Over 1,000 Africans died of drowning,  dehydration during migration – IOM Report

Over 1,000 Africans died of drowning, dehydration during migration – IOM Report

During migration in 2021, drowning accounted for 64 per cent  of deaths while harsh environmental conditions accounted for 5 per cent – particularly the high temperatures that all too frequently result in exhaustion and dehydration.

Most deaths and disappearances by migrants were prominently recorded by IOM from those travelling along the Eastern Corridor, which is regarded as one of the busiest migration routes in the world.

“It is used by migrants from the Horn of Africa to reach the Arabian peninsula,” the IOM said in the report.

The report said travellers on this corridor face dangers such as risky transport and asphyxiation, violence and abandonment by smugglers, limited access to medical care and detention.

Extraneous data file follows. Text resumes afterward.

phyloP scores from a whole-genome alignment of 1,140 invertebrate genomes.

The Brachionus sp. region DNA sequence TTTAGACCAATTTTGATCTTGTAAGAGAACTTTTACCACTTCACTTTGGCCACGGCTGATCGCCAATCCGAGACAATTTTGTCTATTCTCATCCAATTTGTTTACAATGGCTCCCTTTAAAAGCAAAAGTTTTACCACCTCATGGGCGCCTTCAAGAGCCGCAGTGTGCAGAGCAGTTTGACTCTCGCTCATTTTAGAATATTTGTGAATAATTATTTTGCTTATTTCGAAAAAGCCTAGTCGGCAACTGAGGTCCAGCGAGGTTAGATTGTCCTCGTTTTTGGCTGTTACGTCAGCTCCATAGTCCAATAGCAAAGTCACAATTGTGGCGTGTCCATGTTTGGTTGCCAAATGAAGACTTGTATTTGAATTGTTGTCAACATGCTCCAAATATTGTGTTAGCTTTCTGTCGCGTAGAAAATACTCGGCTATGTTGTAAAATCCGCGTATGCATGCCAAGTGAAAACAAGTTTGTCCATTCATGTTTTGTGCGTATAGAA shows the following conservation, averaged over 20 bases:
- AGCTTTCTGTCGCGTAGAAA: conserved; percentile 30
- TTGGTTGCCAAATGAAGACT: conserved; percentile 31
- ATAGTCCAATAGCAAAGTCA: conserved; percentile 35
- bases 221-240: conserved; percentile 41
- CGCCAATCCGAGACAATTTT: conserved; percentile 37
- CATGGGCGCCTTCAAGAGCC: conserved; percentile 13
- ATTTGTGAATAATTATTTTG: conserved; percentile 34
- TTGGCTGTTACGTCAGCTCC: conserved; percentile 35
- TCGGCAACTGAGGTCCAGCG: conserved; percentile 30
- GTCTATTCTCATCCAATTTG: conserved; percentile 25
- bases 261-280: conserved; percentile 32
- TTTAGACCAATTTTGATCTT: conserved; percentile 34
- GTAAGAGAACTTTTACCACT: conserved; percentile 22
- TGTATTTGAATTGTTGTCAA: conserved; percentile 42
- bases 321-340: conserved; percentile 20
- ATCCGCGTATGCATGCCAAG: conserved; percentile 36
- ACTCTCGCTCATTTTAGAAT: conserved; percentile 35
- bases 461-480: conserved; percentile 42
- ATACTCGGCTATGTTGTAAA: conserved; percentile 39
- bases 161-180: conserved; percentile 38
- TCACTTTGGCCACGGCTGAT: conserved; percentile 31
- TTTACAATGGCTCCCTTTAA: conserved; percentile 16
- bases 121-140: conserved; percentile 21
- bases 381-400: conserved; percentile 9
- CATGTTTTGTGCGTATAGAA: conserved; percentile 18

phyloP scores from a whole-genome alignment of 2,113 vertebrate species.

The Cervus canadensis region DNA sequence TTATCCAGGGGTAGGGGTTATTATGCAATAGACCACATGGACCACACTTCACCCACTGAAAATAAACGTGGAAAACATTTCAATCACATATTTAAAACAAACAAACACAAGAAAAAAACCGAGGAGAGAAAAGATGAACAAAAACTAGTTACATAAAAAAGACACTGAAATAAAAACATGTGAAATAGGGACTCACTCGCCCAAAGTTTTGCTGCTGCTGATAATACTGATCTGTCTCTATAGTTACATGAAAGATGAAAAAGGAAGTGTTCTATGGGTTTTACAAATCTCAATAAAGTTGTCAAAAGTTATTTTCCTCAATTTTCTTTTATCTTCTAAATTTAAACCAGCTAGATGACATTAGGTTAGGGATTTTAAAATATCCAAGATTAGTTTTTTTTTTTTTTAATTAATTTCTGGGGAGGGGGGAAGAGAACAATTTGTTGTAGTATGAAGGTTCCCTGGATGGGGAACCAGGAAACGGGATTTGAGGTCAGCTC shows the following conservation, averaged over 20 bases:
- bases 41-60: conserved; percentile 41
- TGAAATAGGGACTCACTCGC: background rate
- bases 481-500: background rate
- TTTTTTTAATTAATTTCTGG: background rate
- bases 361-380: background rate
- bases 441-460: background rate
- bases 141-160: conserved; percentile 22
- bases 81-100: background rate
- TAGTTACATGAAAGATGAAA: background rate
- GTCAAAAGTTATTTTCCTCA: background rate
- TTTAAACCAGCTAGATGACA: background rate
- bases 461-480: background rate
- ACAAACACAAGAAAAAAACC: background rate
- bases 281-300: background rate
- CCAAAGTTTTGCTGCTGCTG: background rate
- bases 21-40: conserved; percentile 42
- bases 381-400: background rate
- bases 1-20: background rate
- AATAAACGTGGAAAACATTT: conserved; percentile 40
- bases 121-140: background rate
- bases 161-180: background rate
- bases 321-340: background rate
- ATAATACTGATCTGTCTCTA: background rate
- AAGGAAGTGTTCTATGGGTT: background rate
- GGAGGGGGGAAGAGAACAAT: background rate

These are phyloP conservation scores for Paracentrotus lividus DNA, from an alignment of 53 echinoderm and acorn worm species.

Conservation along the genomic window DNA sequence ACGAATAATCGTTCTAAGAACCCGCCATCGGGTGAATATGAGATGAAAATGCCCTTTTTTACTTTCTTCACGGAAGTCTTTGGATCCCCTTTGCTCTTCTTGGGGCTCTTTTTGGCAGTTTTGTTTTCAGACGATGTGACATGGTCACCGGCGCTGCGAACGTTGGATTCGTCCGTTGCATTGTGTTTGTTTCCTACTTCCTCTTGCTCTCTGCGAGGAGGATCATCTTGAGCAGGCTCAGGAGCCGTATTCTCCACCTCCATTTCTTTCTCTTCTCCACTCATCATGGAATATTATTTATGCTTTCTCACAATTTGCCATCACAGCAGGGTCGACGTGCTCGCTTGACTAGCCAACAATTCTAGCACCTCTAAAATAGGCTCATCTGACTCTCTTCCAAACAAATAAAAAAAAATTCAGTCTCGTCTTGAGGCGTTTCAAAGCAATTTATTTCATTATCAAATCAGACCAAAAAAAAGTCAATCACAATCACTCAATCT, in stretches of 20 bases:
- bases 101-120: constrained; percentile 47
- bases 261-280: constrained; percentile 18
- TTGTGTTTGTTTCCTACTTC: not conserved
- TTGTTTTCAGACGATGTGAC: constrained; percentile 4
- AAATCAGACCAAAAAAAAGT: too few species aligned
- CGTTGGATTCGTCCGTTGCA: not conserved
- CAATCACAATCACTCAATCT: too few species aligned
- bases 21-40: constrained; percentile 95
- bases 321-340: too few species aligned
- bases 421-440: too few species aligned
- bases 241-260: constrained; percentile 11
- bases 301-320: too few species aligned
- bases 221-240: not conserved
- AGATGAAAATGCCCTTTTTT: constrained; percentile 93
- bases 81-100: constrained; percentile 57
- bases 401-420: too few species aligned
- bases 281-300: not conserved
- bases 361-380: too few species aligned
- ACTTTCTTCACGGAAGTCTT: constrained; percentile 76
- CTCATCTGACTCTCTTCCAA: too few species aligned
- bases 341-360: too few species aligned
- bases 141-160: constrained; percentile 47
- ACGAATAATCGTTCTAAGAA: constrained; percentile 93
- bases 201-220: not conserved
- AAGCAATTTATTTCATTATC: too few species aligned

In 2021, the data highlighted that most deaths took place in Djibouti (101) – between the coast and Obock or while crossing the Red Sea to Yemen -, followed by incidents that occurred in Somalia during transit to Bossaso (8).

“A key area where many migrants lose their lives on the Eastern Corridor is the particularly rough terrain leading to Obock, dubbed the ‘devil’s bathroom’ for the extreme heat, dehydration, and arduous experience commonly suffered by those who traverse it,” the report said.

“The stretch of desert from Moulehoule to Obock reaches temperatures up to 50 degrees celsius in the summer and migrants walk long distances on foot often carrying little to no drinking water.”

The IOM observed that most migrants’ intended destinations are the Kingdom of Saudi Arabia where young migrants are motivated by the desire for work, including house keepers and labourers.

In Nigeria, migration is mostly driven by economic desperation and in search of better opportunities abroad, the National Bureau of Statistics (NBS) and the International Organisation Migration (IOM) said.

Read the full story in HumAngle


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